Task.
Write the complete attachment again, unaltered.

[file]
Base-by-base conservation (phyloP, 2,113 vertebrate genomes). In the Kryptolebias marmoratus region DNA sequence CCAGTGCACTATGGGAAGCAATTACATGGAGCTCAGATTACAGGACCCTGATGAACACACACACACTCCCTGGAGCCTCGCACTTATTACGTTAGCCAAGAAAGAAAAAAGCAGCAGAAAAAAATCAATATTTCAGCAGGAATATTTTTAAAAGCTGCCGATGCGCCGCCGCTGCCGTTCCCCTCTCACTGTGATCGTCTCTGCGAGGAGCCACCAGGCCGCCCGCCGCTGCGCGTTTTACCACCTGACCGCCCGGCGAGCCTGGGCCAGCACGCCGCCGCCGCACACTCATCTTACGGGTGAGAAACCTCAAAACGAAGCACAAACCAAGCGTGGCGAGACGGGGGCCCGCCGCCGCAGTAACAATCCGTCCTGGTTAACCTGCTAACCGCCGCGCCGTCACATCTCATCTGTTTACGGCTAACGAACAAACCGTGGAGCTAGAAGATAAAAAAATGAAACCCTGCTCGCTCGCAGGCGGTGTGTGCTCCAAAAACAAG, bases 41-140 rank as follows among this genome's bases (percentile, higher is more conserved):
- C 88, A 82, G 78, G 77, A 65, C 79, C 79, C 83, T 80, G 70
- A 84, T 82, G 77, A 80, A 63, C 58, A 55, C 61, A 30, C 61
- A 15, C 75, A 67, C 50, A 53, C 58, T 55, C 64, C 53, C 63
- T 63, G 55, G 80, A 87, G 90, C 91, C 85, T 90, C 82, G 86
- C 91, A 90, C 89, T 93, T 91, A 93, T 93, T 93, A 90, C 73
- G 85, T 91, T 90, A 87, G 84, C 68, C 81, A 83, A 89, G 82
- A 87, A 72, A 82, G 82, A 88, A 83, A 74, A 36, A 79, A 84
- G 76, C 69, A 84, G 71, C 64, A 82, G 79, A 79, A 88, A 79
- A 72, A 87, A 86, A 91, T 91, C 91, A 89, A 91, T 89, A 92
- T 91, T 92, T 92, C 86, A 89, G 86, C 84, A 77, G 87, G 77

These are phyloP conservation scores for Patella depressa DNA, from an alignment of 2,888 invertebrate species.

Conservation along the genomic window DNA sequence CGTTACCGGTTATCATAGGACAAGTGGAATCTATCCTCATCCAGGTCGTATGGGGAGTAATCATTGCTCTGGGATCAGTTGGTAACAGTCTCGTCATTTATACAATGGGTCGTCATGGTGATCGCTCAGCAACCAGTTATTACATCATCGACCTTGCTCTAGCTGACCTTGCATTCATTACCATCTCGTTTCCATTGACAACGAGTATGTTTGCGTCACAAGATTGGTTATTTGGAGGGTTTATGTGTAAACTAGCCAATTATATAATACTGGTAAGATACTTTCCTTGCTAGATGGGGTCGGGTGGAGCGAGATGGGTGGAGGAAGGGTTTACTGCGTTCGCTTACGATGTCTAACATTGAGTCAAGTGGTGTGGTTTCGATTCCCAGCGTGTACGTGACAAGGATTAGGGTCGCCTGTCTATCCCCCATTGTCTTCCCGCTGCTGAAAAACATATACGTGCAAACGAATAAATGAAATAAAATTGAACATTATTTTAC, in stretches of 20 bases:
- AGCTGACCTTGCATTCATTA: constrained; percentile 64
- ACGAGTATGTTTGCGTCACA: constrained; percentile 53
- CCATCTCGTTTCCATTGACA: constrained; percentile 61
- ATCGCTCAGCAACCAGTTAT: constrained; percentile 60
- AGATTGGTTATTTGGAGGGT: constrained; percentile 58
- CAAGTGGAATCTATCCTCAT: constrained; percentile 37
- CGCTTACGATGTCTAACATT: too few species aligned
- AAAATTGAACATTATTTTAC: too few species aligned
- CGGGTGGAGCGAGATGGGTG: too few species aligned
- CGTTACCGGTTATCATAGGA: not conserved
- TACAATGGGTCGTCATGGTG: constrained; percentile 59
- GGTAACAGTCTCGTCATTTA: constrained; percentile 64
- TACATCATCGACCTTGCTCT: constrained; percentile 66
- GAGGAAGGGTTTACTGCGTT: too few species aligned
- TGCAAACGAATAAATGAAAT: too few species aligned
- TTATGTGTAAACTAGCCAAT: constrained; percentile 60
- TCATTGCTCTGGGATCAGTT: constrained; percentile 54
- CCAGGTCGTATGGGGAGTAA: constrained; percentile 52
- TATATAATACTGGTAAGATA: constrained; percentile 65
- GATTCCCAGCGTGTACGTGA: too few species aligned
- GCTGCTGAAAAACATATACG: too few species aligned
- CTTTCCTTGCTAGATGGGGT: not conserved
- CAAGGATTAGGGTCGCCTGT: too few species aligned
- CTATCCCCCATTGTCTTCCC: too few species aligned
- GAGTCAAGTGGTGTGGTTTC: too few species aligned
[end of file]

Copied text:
Base-by-base conservation (phyloP, 2,113 vertebrate genomes). In the Kryptolebias marmoratus region DNA sequence CCAGTGCACTATGGGAAGCAATTACATGGAGCTCAGATTACAGGACCCTGATGAACACACACACACTCCCTGGAGCCTCGCACTTATTACGTTAGCCAAGAAAGAAAAAAGCAGCAGAAAAAAATCAATATTTCAGCAGGAATATTTTTAAAAGCTGCCGATGCGCCGCCGCTGCCGTTCCCCTCTCACTGTGATCGTCTCTGCGAGGAGCCACCAGGCCGCCCGCCGCTGCGCGTTTTACCACCTGACCGCCCGGCGAGCCTGGGCCAGCACGCCGCCGCCGCACACTCATCTTACGGGTGAGAAACCTCAAAACGAAGCACAAACCAAGCGTGGCGAGACGGGGGCCCGCCGCCGCAGTAACAATCCGTCCTGGTTAACCTGCTAACCGCCGCGCCGTCACATCTCATCTGTTTACGGCTAACGAACAAACCGTGGAGCTAGAAGATAAAAAAATGAAACCCTGCTCGCTCGCAGGCGGTGTGTGCTCCAAAAACAAG, bases 41-140 rank as follows among this genome's bases (percentile, higher is more conserved):
- C 88, A 82, G 78, G 77, A 65, C 79, C 79, C 83, T 80, G 70
- A 84, T 82, G 77, A 80, A 63, C 58, A 55, C 61, A 30, C 61
- A 15, C 75, A 67, C 50, A 53, C 58, T 55, C 64, C 53, C 63
- T 63, G 55, G 80, A 87, G 90, C 91, C 85, T 90, C 82, G 86
- C 91, A 90, C 89, T 93, T 91, A 93, T 93, T 93, A 90, C 73
- G 85, T 91, T 90, A 87, G 84, C 68, C 81, A 83, A 89, G 82
- A 87, A 72, A 82, G 82, A 88, A 83, A 74, A 36, A 79, A 84
- G 76, C 69, A 84, G 71, C 64, A 82, G 79, A 79, A 88, A 79
- A 72, A 87, A 86, A 91, T 91, C 91, A 89, A 91, T 89, A 92
- T 91, T 92, T 92, C 86, A 89, G 86, C 84, A 77, G 87, G 77

These are phyloP conservation scores for Patella depressa DNA, from an alignment of 2,888 invertebrate species.

Conservation along the genomic window DNA sequence CGTTACCGGTTATCATAGGACAAGTGGAATCTATCCTCATCCAGGTCGTATGGGGAGTAATCATTGCTCTGGGATCAGTTGGTAACAGTCTCGTCATTTATACAATGGGTCGTCATGGTGATCGCTCAGCAACCAGTTATTACATCATCGACCTTGCTCTAGCTGACCTTGCATTCATTACCATCTCGTTTCCATTGACAACGAGTATGTTTGCGTCACAAGATTGGTTATTTGGAGGGTTTATGTGTAAACTAGCCAATTATATAATACTGGTAAGATACTTTCCTTGCTAGATGGGGTCGGGTGGAGCGAGATGGGTGGAGGAAGGGTTTACTGCGTTCGCTTACGATGTCTAACATTGAGTCAAGTGGTGTGGTTTCGATTCCCAGCGTGTACGTGACAAGGATTAGGGTCGCCTGTCTATCCCCCATTGTCTTCCCGCTGCTGAAAAACATATACGTGCAAACGAATAAATGAAATAAAATTGAACATTATTTTAC, in stretches of 20 bases:
- AGCTGACCTTGCATTCATTA: constrained; percentile 64
- ACGAGTATGTTTGCGTCACA: constrained; percentile 53
- CCATCTCGTTTCCATTGACA: constrained; percentile 61
- ATCGCTCAGCAACCAGTTAT: constrained; percentile 60
- AGATTGGTTATTTGGAGGGT: constrained; percentile 58
- CAAGTGGAATCTATCCTCAT: constrained; percentile 37
- CGCTTACGATGTCTAACATT: too few species aligned
- AAAATTGAACATTATTTTAC: too few species aligned
- CGGGTGGAGCGAGATGGGTG: too few species aligned
- CGTTACCGGTTATCATAGGA: not conserved
- TACAATGGGTCGTCATGGTG: constrained; percentile 59
- GGTAACAGTCTCGTCATTTA: constrained; percentile 64
- TACATCATCGACCTTGCTCT: constrained; percentile 66
- GAGGAAGGGTTTACTGCGTT: too few species aligned
- TGCAAACGAATAAATGAAAT: too few species aligned
- TTATGTGTAAACTAGCCAAT: constrained; percentile 60
- TCATTGCTCTGGGATCAGTT: constrained; percentile 54
- CCAGGTCGTATGGGGAGTAA: constrained; percentile 52
- TATATAATACTGGTAAGATA: constrained; percentile 65
- GATTCCCAGCGTGTACGTGA: too few species aligned
- GCTGCTGAAAAACATATACG: too few species aligned
- CTTTCCTTGCTAGATGGGGT: not conserved
- CAAGGATTAGGGTCGCCTGT: too few species aligned
- CTATCCCCCATTGTCTTCCC: too few species aligned
- GAGTCAAGTGGTGTGGTTTC: too few species aligned